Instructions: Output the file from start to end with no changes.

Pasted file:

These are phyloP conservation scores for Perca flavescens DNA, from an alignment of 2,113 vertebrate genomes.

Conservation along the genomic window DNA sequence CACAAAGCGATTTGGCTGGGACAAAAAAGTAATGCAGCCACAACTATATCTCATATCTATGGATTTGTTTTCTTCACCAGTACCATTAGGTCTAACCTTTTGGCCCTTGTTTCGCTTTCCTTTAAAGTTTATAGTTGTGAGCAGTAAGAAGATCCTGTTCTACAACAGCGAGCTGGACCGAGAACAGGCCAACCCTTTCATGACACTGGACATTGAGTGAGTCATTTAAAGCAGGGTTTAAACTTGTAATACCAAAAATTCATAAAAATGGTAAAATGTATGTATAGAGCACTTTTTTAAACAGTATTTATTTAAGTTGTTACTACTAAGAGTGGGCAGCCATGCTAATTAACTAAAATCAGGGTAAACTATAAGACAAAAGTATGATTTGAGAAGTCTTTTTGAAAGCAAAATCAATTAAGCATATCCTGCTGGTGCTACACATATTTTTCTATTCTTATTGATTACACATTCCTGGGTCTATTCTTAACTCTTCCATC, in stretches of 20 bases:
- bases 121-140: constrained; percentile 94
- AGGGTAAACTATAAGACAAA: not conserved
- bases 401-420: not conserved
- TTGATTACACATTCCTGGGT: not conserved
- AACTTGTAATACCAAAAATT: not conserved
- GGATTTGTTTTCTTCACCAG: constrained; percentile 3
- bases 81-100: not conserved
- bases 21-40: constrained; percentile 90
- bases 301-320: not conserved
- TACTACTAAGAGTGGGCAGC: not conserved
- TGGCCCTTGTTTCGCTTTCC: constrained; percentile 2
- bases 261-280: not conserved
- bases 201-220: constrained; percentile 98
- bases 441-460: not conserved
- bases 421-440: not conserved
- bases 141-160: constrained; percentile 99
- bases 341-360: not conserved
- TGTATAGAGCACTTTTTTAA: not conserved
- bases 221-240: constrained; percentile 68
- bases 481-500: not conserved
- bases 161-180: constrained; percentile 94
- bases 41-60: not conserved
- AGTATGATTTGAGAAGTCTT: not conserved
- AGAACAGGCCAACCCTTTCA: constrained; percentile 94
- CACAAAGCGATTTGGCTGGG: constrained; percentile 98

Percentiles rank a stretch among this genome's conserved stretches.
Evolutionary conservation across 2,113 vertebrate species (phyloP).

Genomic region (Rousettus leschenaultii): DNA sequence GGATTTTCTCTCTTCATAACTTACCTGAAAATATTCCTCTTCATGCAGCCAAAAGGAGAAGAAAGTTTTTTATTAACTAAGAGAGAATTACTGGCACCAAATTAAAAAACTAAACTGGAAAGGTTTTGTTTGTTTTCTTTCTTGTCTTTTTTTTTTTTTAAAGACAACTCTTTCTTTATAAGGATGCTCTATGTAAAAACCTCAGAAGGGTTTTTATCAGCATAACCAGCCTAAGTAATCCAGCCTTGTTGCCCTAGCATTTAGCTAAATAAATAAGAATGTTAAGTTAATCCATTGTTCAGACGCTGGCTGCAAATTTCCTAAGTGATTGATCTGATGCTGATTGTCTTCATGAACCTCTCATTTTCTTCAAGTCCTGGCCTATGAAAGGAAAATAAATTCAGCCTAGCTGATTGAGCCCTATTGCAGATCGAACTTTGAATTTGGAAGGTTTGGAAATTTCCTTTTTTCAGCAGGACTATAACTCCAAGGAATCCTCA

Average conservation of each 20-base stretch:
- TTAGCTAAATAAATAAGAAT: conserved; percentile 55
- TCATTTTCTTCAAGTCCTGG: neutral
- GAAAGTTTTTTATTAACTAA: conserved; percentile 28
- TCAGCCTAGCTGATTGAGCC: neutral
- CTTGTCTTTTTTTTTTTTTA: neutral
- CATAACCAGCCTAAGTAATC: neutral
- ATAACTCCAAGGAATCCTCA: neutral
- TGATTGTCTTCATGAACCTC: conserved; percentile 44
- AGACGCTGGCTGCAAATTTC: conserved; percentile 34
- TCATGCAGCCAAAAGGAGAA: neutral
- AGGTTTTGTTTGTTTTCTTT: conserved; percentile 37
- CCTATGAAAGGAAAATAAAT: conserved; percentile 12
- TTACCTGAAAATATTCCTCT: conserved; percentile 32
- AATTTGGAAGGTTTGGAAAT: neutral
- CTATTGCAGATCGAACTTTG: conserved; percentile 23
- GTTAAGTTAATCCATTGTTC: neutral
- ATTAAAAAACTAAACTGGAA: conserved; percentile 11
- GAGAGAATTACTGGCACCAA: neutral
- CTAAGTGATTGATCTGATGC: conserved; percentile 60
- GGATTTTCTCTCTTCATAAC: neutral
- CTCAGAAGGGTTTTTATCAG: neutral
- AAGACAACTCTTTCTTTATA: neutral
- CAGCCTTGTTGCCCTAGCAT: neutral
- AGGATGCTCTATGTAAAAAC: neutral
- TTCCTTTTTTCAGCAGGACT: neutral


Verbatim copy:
These are phyloP conservation scores for Perca flavescens DNA, from an alignment of 2,113 vertebrate genomes.

Conservation along the genomic window DNA sequence CACAAAGCGATTTGGCTGGGACAAAAAAGTAATGCAGCCACAACTATATCTCATATCTATGGATTTGTTTTCTTCACCAGTACCATTAGGTCTAACCTTTTGGCCCTTGTTTCGCTTTCCTTTAAAGTTTATAGTTGTGAGCAGTAAGAAGATCCTGTTCTACAACAGCGAGCTGGACCGAGAACAGGCCAACCCTTTCATGACACTGGACATTGAGTGAGTCATTTAAAGCAGGGTTTAAACTTGTAATACCAAAAATTCATAAAAATGGTAAAATGTATGTATAGAGCACTTTTTTAAACAGTATTTATTTAAGTTGTTACTACTAAGAGTGGGCAGCCATGCTAATTAACTAAAATCAGGGTAAACTATAAGACAAAAGTATGATTTGAGAAGTCTTTTTGAAAGCAAAATCAATTAAGCATATCCTGCTGGTGCTACACATATTTTTCTATTCTTATTGATTACACATTCCTGGGTCTATTCTTAACTCTTCCATC, in stretches of 20 bases:
- bases 121-140: constrained; percentile 94
- AGGGTAAACTATAAGACAAA: not conserved
- bases 401-420: not conserved
- TTGATTACACATTCCTGGGT: not conserved
- AACTTGTAATACCAAAAATT: not conserved
- GGATTTGTTTTCTTCACCAG: constrained; percentile 3
- bases 81-100: not conserved
- bases 21-40: constrained; percentile 90
- bases 301-320: not conserved
- TACTACTAAGAGTGGGCAGC: not conserved
- TGGCCCTTGTTTCGCTTTCC: constrained; percentile 2
- bases 261-280: not conserved
- bases 201-220: constrained; percentile 98
- bases 441-460: not conserved
- bases 421-440: not conserved
- bases 141-160: constrained; percentile 99
- bases 341-360: not conserved
- TGTATAGAGCACTTTTTTAA: not conserved
- bases 221-240: constrained; percentile 68
- bases 481-500: not conserved
- bases 161-180: constrained; percentile 94
- bases 41-60: not conserved
- AGTATGATTTGAGAAGTCTT: not conserved
- AGAACAGGCCAACCCTTTCA: constrained; percentile 94
- CACAAAGCGATTTGGCTGGG: constrained; percentile 98

Percentiles rank a stretch among this genome's conserved stretches.
Evolutionary conservation across 2,113 vertebrate species (phyloP).

Genomic region (Rousettus leschenaultii): DNA sequence GGATTTTCTCTCTTCATAACTTACCTGAAAATATTCCTCTTCATGCAGCCAAAAGGAGAAGAAAGTTTTTTATTAACTAAGAGAGAATTACTGGCACCAAATTAAAAAACTAAACTGGAAAGGTTTTGTTTGTTTTCTTTCTTGTCTTTTTTTTTTTTTAAAGACAACTCTTTCTTTATAAGGATGCTCTATGTAAAAACCTCAGAAGGGTTTTTATCAGCATAACCAGCCTAAGTAATCCAGCCTTGTTGCCCTAGCATTTAGCTAAATAAATAAGAATGTTAAGTTAATCCATTGTTCAGACGCTGGCTGCAAATTTCCTAAGTGATTGATCTGATGCTGATTGTCTTCATGAACCTCTCATTTTCTTCAAGTCCTGGCCTATGAAAGGAAAATAAATTCAGCCTAGCTGATTGAGCCCTATTGCAGATCGAACTTTGAATTTGGAAGGTTTGGAAATTTCCTTTTTTCAGCAGGACTATAACTCCAAGGAATCCTCA

Average conservation of each 20-base stretch:
- TTAGCTAAATAAATAAGAAT: conserved; percentile 55
- TCATTTTCTTCAAGTCCTGG: neutral
- GAAAGTTTTTTATTAACTAA: conserved; percentile 28
- TCAGCCTAGCTGATTGAGCC: neutral
- CTTGTCTTTTTTTTTTTTTA: neutral
- CATAACCAGCCTAAGTAATC: neutral
- ATAACTCCAAGGAATCCTCA: neutral
- TGATTGTCTTCATGAACCTC: conserved; percentile 44
- AGACGCTGGCTGCAAATTTC: conserved; percentile 34
- TCATGCAGCCAAAAGGAGAA: neutral
- AGGTTTTGTTTGTTTTCTTT: conserved; percentile 37
- CCTATGAAAGGAAAATAAAT: conserved; percentile 12
- TTACCTGAAAATATTCCTCT: conserved; percentile 32
- AATTTGGAAGGTTTGGAAAT: neutral
- CTATTGCAGATCGAACTTTG: conserved; percentile 23
- GTTAAGTTAATCCATTGTTC: neutral
- ATTAAAAAACTAAACTGGAA: conserved; percentile 11
- GAGAGAATTACTGGCACCAA: neutral
- CTAAGTGATTGATCTGATGC: conserved; percentile 60
- GGATTTTCTCTCTTCATAAC: neutral
- CTCAGAAGGGTTTTTATCAG: neutral
- AAGACAACTCTTTCTTTATA: neutral
- CAGCCTTGTTGCCCTAGCAT: neutral
- AGGATGCTCTATGTAAAAAC: neutral
- TTCCTTTTTTCAGCAGGACT: neutral